“It’s not that they said ‘no,’ it’s that they have not engaged on this, and we have provided them paper and proposals and so on,” she said. “We would propose that we both freeze or suspend our tariffs while we talk, until we come to an agreement, and that remains to be seen.”
She added that both governments “need to discipline our air industries” and work to reform subsidies. “And it would be good to do that together,” she added.
“It is sometimes a little bit hard to predict the next step by the U.S. administration,” Ms. Malmstrom said.
The United States Trade Representative didn’t respond immediately for comment.
Ms. Malstrom also said Monday that negotiations on a free-trade agreement with the United States had stalled. American officials want agricultural goods to be included in any trade discussion, saying that a deal that excludes farm goods would be unlikely to be approved by Congress. The European Union has refused to put agriculture on the table and pushed for the pact to cover industries where the two governments already agree, namely non-auto industrial goods.
European officials had hoped for a fresh start with the United States earlier this month, after a positive visit by Secretary of State Mike Pompeo to Brussels on Sept. 2. Ms. Malmstrom said Monday that Gordon Sondland, the American ambassador to the European Union, had told her that the United States wanted to “restart” their relationship with the European Union.
But imposing tariffs on aircraft could make any resolution more difficult.
The Trump administration has already levied a 10 percent tariff on aluminum and 25 percent tariff on steel from the European Union, and it is scheduled to make another decision about whether to impose tariffs on cars imported from Europe and elsewhere in November, taxes that could be devastating to major auto exporters like Germany. Mr. Trump decided in May to postpone those levies for six months, arguing that his administration wanted to see how trade talks with Europe progressed.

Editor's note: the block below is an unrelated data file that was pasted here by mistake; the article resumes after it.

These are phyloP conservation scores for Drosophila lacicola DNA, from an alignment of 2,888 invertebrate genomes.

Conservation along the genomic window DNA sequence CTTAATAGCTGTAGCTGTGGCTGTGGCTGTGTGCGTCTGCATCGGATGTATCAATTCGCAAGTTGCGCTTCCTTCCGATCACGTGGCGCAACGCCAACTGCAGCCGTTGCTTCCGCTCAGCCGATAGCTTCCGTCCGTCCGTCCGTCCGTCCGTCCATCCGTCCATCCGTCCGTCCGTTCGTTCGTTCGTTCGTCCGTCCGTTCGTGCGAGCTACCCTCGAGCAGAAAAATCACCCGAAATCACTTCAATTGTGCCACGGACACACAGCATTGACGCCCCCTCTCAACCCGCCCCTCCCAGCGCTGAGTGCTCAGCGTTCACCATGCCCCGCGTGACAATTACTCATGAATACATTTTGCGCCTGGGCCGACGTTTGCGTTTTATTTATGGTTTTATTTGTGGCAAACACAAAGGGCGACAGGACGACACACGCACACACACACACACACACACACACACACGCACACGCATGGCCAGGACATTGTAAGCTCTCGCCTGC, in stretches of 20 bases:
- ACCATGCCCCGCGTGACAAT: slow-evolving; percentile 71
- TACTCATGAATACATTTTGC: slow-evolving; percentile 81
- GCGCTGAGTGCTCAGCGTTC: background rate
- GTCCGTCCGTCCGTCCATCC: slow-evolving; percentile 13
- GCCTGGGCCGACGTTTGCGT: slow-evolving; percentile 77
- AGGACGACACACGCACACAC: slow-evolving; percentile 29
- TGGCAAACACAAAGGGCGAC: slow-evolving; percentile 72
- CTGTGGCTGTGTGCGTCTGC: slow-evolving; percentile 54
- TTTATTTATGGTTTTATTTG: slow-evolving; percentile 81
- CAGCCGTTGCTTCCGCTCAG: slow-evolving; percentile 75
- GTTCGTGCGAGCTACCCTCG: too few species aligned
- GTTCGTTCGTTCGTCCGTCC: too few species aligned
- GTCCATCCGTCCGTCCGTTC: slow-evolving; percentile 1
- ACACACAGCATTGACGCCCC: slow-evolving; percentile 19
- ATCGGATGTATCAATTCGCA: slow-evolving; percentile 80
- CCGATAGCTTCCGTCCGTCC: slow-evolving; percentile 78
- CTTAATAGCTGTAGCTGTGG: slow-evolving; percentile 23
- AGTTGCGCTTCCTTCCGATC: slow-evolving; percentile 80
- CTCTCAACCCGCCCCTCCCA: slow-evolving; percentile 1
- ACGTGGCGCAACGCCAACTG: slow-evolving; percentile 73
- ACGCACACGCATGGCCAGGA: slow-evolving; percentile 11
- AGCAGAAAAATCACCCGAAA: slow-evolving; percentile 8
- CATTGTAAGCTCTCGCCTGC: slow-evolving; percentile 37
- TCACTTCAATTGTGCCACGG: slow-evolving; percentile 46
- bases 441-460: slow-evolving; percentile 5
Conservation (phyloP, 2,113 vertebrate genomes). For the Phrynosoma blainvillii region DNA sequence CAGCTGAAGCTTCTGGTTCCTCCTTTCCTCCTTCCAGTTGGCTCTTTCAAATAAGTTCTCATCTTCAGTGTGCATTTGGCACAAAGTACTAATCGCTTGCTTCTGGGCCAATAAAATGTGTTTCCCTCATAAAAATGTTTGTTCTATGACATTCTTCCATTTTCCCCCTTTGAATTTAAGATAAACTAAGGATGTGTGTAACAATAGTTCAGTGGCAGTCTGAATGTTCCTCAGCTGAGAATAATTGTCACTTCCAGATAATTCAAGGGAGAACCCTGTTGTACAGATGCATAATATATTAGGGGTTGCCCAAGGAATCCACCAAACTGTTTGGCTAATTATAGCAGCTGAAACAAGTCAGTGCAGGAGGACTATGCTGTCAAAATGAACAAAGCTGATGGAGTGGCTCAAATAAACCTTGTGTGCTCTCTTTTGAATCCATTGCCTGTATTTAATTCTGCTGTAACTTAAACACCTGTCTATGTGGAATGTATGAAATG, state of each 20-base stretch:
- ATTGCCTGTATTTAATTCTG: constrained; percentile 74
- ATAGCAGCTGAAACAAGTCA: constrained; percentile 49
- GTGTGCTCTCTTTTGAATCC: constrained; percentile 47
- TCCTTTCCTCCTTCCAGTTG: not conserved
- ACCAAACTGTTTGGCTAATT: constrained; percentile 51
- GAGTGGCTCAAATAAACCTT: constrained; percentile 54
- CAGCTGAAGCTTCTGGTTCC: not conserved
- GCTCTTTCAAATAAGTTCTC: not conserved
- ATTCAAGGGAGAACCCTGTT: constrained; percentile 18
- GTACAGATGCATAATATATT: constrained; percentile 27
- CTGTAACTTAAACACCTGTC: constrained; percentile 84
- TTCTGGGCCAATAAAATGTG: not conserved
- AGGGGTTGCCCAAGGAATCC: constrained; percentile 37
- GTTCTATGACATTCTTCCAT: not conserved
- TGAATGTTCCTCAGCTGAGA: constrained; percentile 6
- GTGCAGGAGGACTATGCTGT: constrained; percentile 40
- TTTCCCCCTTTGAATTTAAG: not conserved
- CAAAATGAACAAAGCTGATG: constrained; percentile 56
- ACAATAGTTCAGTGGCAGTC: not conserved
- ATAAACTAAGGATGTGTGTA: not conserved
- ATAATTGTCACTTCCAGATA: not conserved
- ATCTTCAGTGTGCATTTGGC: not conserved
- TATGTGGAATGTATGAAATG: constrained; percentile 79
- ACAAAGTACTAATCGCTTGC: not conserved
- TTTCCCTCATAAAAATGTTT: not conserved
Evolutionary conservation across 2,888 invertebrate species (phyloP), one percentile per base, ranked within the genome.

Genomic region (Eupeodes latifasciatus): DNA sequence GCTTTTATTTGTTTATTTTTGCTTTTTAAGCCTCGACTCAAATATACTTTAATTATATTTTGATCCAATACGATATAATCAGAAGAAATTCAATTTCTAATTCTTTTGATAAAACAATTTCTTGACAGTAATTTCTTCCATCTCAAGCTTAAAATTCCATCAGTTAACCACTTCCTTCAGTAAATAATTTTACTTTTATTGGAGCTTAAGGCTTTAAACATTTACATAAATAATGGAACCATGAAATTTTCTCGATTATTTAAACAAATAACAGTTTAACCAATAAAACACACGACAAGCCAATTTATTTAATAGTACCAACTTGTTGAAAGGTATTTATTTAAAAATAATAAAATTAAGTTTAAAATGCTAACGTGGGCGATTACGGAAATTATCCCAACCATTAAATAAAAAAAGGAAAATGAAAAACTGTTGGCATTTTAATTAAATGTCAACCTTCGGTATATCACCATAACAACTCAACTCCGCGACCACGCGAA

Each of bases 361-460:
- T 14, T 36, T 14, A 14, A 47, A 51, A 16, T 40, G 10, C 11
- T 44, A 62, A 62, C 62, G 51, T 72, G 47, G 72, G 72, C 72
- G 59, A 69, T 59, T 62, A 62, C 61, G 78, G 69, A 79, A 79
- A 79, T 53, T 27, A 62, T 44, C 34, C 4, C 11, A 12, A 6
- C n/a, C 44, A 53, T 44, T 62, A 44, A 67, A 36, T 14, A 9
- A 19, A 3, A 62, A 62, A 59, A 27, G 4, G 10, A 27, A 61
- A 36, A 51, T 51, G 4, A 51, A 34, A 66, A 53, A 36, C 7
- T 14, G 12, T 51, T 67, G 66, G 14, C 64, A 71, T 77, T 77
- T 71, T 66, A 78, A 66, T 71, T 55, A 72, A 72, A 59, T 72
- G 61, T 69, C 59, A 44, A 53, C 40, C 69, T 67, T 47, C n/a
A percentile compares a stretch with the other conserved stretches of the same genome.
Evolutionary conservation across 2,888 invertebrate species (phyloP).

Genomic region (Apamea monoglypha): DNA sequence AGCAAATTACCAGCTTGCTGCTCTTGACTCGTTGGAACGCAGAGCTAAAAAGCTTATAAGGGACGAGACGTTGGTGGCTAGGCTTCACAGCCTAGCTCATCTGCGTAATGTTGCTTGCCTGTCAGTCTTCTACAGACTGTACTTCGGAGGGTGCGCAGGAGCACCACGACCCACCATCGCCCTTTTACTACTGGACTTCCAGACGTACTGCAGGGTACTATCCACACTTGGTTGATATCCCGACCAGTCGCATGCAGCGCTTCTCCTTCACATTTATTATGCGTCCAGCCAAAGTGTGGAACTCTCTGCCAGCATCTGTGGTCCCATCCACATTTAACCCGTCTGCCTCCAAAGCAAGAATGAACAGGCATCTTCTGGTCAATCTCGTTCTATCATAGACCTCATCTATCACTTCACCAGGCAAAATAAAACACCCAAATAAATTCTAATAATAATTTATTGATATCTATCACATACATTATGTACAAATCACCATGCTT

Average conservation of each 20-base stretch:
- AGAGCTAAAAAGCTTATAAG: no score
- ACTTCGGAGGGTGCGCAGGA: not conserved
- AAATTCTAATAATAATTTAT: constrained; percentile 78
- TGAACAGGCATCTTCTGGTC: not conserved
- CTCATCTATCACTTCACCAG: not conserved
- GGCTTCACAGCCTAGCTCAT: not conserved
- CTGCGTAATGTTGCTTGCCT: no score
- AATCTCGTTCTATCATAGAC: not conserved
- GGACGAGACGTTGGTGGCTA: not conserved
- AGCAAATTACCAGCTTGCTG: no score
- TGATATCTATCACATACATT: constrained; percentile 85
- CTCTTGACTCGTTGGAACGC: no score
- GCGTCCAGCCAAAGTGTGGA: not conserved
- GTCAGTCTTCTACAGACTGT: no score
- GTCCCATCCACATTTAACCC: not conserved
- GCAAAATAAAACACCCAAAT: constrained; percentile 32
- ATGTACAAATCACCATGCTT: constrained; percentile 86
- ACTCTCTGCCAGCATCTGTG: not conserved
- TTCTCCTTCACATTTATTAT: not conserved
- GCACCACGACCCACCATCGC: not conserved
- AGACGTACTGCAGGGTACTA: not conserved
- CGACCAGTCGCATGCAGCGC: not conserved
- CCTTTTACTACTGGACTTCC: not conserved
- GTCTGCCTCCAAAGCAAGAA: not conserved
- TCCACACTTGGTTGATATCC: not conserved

The administration has cited national security as justification for the metal and auto tariffs, saying that imports have degraded the American industrial base, putting the country’s ability to supply critical goods and technology to the military at risk. That rationale has been controversial, and many critics argue that the tariffs violate the W.T.O.’s international trade rules.
New tariffs as a result of the Airbus case would be different, in that they will be undertaken with the World Trade Organization’s permission. The organization allows its members to levy tariffs on each other to recoup trade losses when it finds a country has broken its trade rules.
Chad Bown, a senior fellow at the Peterson Institute, said that tariffs on European exports in response to the Airbus decision would be very different legally from the tariffs on European steel and aluminum, though “neither is a good economic idea,” he said.
“In the Airbus case, the U.S. is imposing tariffs only after it went through all of the W.T.O.’s legal steps — proving its case and getting an official ruling — and only after Europe was asked and refused to comply,” he said.